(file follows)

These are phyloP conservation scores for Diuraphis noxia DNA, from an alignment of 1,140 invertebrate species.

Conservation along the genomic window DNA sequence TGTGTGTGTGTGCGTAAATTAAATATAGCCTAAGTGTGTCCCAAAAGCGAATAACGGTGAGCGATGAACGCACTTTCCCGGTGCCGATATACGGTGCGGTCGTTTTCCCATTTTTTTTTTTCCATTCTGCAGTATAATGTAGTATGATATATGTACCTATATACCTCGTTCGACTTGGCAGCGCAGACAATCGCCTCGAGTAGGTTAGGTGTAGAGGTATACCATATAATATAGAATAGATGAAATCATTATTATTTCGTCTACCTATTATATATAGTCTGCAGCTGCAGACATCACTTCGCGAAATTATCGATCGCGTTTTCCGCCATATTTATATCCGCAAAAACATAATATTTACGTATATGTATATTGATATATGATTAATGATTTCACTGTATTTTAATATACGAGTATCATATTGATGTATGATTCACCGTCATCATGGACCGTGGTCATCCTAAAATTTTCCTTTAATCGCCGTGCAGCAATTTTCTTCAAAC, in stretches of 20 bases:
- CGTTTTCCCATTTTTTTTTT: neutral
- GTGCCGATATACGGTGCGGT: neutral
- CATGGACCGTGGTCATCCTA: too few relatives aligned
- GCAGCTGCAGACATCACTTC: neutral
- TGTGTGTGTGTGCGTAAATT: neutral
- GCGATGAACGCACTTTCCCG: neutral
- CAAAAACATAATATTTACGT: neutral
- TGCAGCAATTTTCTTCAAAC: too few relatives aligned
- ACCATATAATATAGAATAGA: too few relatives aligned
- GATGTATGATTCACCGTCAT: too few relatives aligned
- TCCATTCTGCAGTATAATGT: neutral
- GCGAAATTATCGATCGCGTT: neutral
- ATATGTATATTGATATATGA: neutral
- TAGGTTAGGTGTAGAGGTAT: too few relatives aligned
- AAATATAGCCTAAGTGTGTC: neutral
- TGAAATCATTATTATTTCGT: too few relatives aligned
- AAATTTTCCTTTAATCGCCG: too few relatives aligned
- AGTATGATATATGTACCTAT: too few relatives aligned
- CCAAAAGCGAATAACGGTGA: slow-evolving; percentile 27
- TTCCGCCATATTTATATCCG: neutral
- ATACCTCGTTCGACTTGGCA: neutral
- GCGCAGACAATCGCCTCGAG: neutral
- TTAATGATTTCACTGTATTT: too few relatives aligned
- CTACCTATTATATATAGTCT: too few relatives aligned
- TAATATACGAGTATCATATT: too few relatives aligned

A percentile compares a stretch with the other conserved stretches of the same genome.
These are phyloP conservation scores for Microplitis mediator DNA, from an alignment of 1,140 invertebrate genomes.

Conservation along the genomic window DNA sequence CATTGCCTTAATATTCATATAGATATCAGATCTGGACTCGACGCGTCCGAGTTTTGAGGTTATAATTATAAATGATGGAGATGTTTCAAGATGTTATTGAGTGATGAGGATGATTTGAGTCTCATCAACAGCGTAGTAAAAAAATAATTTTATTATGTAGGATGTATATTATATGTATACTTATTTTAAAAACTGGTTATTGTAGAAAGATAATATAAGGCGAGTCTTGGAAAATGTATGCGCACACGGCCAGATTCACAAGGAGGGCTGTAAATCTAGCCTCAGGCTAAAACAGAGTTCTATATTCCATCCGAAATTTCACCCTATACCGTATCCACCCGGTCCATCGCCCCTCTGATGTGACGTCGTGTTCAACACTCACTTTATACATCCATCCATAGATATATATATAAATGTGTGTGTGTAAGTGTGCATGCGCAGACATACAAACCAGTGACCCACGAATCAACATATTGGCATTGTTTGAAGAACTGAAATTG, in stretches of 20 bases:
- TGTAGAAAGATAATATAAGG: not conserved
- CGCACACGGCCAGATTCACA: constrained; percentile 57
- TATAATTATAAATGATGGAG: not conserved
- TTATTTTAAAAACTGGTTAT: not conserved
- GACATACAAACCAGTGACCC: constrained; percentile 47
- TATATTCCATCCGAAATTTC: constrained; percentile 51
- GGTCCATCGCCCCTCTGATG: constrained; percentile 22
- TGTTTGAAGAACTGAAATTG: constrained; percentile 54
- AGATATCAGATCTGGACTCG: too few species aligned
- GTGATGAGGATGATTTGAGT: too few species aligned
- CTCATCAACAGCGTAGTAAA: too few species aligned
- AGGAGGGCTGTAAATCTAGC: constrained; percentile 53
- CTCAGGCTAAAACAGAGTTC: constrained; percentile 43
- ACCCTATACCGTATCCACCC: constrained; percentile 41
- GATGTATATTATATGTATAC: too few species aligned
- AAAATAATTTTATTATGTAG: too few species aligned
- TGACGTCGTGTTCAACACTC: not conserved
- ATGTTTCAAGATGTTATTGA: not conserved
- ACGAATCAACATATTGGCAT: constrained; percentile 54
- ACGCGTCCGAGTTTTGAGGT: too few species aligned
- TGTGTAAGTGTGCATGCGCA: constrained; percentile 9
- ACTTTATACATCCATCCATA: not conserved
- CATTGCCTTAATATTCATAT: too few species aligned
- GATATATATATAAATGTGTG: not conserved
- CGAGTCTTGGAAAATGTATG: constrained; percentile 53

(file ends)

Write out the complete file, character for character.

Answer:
These are phyloP conservation scores for Diuraphis noxia DNA, from an alignment of 1,140 invertebrate species.

Conservation along the genomic window DNA sequence TGTGTGTGTGTGCGTAAATTAAATATAGCCTAAGTGTGTCCCAAAAGCGAATAACGGTGAGCGATGAACGCACTTTCCCGGTGCCGATATACGGTGCGGTCGTTTTCCCATTTTTTTTTTTCCATTCTGCAGTATAATGTAGTATGATATATGTACCTATATACCTCGTTCGACTTGGCAGCGCAGACAATCGCCTCGAGTAGGTTAGGTGTAGAGGTATACCATATAATATAGAATAGATGAAATCATTATTATTTCGTCTACCTATTATATATAGTCTGCAGCTGCAGACATCACTTCGCGAAATTATCGATCGCGTTTTCCGCCATATTTATATCCGCAAAAACATAATATTTACGTATATGTATATTGATATATGATTAATGATTTCACTGTATTTTAATATACGAGTATCATATTGATGTATGATTCACCGTCATCATGGACCGTGGTCATCCTAAAATTTTCCTTTAATCGCCGTGCAGCAATTTTCTTCAAAC, in stretches of 20 bases:
- CGTTTTCCCATTTTTTTTTT: neutral
- GTGCCGATATACGGTGCGGT: neutral
- CATGGACCGTGGTCATCCTA: too few relatives aligned
- GCAGCTGCAGACATCACTTC: neutral
- TGTGTGTGTGTGCGTAAATT: neutral
- GCGATGAACGCACTTTCCCG: neutral
- CAAAAACATAATATTTACGT: neutral
- TGCAGCAATTTTCTTCAAAC: too few relatives aligned
- ACCATATAATATAGAATAGA: too few relatives aligned
- GATGTATGATTCACCGTCAT: too few relatives aligned
- TCCATTCTGCAGTATAATGT: neutral
- GCGAAATTATCGATCGCGTT: neutral
- ATATGTATATTGATATATGA: neutral
- TAGGTTAGGTGTAGAGGTAT: too few relatives aligned
- AAATATAGCCTAAGTGTGTC: neutral
- TGAAATCATTATTATTTCGT: too few relatives aligned
- AAATTTTCCTTTAATCGCCG: too few relatives aligned
- AGTATGATATATGTACCTAT: too few relatives aligned
- CCAAAAGCGAATAACGGTGA: slow-evolving; percentile 27
- TTCCGCCATATTTATATCCG: neutral
- ATACCTCGTTCGACTTGGCA: neutral
- GCGCAGACAATCGCCTCGAG: neutral
- TTAATGATTTCACTGTATTT: too few relatives aligned
- CTACCTATTATATATAGTCT: too few relatives aligned
- TAATATACGAGTATCATATT: too few relatives aligned

A percentile compares a stretch with the other conserved stretches of the same genome.
These are phyloP conservation scores for Microplitis mediator DNA, from an alignment of 1,140 invertebrate genomes.

Conservation along the genomic window DNA sequence CATTGCCTTAATATTCATATAGATATCAGATCTGGACTCGACGCGTCCGAGTTTTGAGGTTATAATTATAAATGATGGAGATGTTTCAAGATGTTATTGAGTGATGAGGATGATTTGAGTCTCATCAACAGCGTAGTAAAAAAATAATTTTATTATGTAGGATGTATATTATATGTATACTTATTTTAAAAACTGGTTATTGTAGAAAGATAATATAAGGCGAGTCTTGGAAAATGTATGCGCACACGGCCAGATTCACAAGGAGGGCTGTAAATCTAGCCTCAGGCTAAAACAGAGTTCTATATTCCATCCGAAATTTCACCCTATACCGTATCCACCCGGTCCATCGCCCCTCTGATGTGACGTCGTGTTCAACACTCACTTTATACATCCATCCATAGATATATATATAAATGTGTGTGTGTAAGTGTGCATGCGCAGACATACAAACCAGTGACCCACGAATCAACATATTGGCATTGTTTGAAGAACTGAAATTG, in stretches of 20 bases:
- TGTAGAAAGATAATATAAGG: not conserved
- CGCACACGGCCAGATTCACA: constrained; percentile 57
- TATAATTATAAATGATGGAG: not conserved
- TTATTTTAAAAACTGGTTAT: not conserved
- GACATACAAACCAGTGACCC: constrained; percentile 47
- TATATTCCATCCGAAATTTC: constrained; percentile 51
- GGTCCATCGCCCCTCTGATG: constrained; percentile 22
- TGTTTGAAGAACTGAAATTG: constrained; percentile 54
- AGATATCAGATCTGGACTCG: too few species aligned
- GTGATGAGGATGATTTGAGT: too few species aligned
- CTCATCAACAGCGTAGTAAA: too few species aligned
- AGGAGGGCTGTAAATCTAGC: constrained; percentile 53
- CTCAGGCTAAAACAGAGTTC: constrained; percentile 43
- ACCCTATACCGTATCCACCC: constrained; percentile 41
- GATGTATATTATATGTATAC: too few species aligned
- AAAATAATTTTATTATGTAG: too few species aligned
- TGACGTCGTGTTCAACACTC: not conserved
- ATGTTTCAAGATGTTATTGA: not conserved
- ACGAATCAACATATTGGCAT: constrained; percentile 54
- ACGCGTCCGAGTTTTGAGGT: too few species aligned
- TGTGTAAGTGTGCATGCGCA: constrained; percentile 9
- ACTTTATACATCCATCCATA: not conserved
- CATTGCCTTAATATTCATAT: too few species aligned
- GATATATATATAAATGTGTG: not conserved
- CGAGTCTTGGAAAATGTATG: constrained; percentile 53